Low water levels along the Mississippi River continue to impact southern Louisiana and greater New Orleans as saltwater threatens local water resources. Limited rainfall and extreme drought have reduced the flow of the Mississippi River to historic lows, allowing saltwater from the Gulf of Mexico to move upstream. This "saltwater intrusion" occurs infrequently at the mouth of the river, but has now affected the area in each of the last two years. The current intrusion developed in the early summer, though the forecast is looking comparatively better heading into fall and winter.
Forecasters were already observing low water levels along the Mississippi River in the early summertime from drought further north in the Upper Midwest. This allowed saltwater to slowly creep upstream into low-lying marshes and smaller communities in southern Louisiana. Water treatment facilities at Boothville, Port Sulphur, and Pointe A La Hache have been inundated for months, costing the state over $30 million dollars so far. An underwater sill, a raised area of the river bed, was installed in July by the Army Corps of Engineers to impede the saltwater's progress. This aided in delaying the intrusion for many of the larger urban areas toward New Orleans, with the forecast continuing to slow in newer updates. The sill was overtopped on September 20th, but then later reinforced; the saltwater intrusion has now been stalled since October 9th due to these efforts.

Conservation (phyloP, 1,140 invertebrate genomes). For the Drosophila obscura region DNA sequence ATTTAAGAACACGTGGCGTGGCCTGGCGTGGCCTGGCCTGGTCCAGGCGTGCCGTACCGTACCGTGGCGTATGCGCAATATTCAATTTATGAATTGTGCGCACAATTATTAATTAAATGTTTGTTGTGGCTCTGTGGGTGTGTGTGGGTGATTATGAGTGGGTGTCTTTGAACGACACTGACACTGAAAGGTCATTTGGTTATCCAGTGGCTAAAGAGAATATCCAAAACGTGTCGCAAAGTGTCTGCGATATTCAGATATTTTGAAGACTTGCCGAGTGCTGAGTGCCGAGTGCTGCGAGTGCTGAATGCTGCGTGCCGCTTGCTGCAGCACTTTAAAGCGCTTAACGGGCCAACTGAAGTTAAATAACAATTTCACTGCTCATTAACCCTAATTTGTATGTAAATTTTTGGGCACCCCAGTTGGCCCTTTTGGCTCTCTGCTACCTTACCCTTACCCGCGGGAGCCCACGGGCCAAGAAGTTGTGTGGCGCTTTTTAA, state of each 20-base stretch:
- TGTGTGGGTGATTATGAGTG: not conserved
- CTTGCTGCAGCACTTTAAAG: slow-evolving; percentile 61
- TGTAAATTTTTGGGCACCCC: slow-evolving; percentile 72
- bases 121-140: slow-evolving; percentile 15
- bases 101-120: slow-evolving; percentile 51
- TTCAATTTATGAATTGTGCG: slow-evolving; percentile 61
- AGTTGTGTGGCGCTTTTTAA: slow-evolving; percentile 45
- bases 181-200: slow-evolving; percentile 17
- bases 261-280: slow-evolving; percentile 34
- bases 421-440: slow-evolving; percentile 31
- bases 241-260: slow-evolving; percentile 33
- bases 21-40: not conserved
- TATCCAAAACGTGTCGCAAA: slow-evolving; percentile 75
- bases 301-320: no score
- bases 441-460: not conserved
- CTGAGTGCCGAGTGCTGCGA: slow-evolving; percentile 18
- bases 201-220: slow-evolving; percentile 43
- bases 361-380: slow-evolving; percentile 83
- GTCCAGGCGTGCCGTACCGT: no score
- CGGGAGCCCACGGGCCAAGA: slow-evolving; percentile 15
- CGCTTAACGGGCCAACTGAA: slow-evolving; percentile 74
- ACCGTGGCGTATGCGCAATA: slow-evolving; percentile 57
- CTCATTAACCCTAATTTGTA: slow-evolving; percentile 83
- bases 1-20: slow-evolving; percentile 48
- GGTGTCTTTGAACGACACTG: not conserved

But not enough rain is on the way to completely stop the saltwater. While precipitation has picked up in the Mississippi Basin in recent weeks, this has only set back inundation for some in southern Louisiana. The saltwater is expected to track upstream toward Belle Chasse by November 30th, though this is weeks later than the earliest forecasts. Many communities closer to New Orleans proper that were previously expected to see inundation will now likely remain at safe levels of salinity. Saltwater will continue to be a problem for the area until efficient rainfall increases the strength of the Mississippi, which won't likely be the case for months.